Revisiting the Two-Party System

Manila Bulletin, November 21, 2007 | Go to article overview
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Revisiting the Two-Party System


Byline: Manny Villar

The Philippines has a unique political landscape. It has a presidential form of government with a multi-party system.

A multi-party political configuration is a standard feature in democratic parliaments of countries like Britain, France, Germany, and Italy. A party that fails to get a majority of the seats in the parliament forms an alliance with one or more parties so that it will have the numerical strength to govern.

In the case of the presidential system, like in the United States and here in the Philippines before 1972, the executive and the legislative functions are entrusted in separate but co-equal and interdependent branches of government. It is an institutional arrangement whereby the political party not in power assumes the role of opposition, delineates expectations and accountabilities.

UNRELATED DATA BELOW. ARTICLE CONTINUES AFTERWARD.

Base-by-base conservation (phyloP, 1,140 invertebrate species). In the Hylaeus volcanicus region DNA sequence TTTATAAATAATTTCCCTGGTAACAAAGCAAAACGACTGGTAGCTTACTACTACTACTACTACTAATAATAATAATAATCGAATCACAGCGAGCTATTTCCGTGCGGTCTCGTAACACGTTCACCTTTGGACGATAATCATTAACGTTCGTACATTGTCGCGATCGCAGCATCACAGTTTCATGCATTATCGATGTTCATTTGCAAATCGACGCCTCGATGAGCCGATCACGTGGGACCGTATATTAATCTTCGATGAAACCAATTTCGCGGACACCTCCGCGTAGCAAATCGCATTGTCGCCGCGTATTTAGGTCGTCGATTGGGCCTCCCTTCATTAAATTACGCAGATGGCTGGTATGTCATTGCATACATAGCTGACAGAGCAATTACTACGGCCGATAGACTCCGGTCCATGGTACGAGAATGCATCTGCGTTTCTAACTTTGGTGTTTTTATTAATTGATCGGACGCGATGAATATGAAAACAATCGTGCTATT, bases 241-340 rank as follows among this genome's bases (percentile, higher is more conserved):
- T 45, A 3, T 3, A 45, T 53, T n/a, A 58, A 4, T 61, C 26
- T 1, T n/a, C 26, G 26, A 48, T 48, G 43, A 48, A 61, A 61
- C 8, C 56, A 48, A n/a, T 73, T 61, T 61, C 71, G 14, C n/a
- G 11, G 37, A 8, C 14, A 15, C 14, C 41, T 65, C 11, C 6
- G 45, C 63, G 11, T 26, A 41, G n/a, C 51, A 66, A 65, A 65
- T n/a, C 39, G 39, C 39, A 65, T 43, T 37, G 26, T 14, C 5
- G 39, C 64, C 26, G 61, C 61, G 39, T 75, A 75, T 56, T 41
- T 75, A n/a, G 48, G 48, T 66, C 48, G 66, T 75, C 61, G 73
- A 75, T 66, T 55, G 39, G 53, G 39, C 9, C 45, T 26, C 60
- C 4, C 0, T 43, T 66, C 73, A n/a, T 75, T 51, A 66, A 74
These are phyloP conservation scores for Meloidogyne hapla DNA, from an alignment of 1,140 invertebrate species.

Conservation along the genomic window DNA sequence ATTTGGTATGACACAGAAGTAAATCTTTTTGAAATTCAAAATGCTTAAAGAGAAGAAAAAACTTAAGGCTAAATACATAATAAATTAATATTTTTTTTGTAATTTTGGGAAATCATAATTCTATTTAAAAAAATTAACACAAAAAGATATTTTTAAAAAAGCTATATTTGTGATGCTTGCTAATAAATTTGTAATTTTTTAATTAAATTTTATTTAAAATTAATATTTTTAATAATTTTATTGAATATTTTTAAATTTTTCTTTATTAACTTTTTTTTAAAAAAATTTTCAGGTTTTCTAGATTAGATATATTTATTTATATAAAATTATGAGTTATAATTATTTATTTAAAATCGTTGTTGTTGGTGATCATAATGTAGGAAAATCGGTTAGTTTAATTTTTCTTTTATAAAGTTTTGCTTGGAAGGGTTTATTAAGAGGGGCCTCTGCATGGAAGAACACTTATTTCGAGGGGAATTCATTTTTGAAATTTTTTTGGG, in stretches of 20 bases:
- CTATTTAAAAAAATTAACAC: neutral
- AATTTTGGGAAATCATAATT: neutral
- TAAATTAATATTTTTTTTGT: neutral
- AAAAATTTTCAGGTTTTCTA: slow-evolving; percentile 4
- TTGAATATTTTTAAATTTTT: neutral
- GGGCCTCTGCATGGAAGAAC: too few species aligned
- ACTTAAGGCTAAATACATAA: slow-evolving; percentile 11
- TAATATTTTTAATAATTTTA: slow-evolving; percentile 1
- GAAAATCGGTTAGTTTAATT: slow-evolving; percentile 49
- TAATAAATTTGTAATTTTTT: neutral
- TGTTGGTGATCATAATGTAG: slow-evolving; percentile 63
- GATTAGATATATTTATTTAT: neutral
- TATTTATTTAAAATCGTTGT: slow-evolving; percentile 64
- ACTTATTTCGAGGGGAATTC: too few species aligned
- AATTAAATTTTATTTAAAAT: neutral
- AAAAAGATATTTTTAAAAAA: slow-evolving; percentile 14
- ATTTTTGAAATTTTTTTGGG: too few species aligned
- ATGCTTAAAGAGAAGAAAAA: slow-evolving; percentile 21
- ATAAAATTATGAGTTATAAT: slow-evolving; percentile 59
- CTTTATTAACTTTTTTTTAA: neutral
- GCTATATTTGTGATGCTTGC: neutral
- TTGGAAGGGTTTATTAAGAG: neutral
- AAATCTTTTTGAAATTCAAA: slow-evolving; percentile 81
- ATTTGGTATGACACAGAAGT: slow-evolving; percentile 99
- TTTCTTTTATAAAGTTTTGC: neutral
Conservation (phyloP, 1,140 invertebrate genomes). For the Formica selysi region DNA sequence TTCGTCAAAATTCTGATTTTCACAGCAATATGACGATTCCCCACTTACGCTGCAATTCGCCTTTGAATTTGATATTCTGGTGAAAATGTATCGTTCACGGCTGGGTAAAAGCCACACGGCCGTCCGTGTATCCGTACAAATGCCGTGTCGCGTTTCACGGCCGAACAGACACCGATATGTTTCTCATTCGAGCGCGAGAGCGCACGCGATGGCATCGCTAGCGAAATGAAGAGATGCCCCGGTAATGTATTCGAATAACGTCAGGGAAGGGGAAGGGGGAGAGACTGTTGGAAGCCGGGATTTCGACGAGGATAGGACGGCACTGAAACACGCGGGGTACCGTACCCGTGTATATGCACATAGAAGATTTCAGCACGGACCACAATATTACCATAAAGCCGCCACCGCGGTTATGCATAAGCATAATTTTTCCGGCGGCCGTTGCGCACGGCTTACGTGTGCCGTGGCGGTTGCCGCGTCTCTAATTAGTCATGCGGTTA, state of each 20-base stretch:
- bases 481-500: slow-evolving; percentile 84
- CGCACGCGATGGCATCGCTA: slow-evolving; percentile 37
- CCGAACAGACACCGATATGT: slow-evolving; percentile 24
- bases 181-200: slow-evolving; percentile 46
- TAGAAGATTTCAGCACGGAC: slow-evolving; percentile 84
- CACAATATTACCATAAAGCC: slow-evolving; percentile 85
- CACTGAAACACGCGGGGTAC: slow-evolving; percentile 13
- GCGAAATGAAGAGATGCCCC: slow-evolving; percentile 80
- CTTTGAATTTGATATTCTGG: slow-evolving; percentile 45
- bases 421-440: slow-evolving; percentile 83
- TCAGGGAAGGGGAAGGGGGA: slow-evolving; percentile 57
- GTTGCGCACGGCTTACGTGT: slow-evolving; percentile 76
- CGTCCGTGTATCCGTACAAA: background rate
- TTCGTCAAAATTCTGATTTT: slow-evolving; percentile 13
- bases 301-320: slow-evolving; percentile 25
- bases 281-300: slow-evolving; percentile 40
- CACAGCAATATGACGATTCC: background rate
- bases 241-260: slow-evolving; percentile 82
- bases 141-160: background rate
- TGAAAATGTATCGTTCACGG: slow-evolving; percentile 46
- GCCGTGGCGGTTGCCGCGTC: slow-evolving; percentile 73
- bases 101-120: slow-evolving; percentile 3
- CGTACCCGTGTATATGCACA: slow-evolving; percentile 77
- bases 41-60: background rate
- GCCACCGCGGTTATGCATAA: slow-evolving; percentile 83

A two-party system is premised on political platforms and not on personalities. Then, the two major political parties differed in their approaches in promoting the nation's good. And the people knew what each stood for.

This distinction between the Nacionalista Party and the Liberal Party was very clear to the electorate during the national debate on the crucial issue of Parity Rights Amendment up to the time of the plebiscite to approve or reject the proposed change in the Philippine Constitution.

On the one hand, the Nacionalista Party, led by its stalwarts like Jose P. Laurel, Claro M. Recto and Eulogio Rodriguez, argued forcefully against the stand of the Liberal Party which was to amend the Charter to allow Americans to enjoy the same economic rights meant only for Filipinos.

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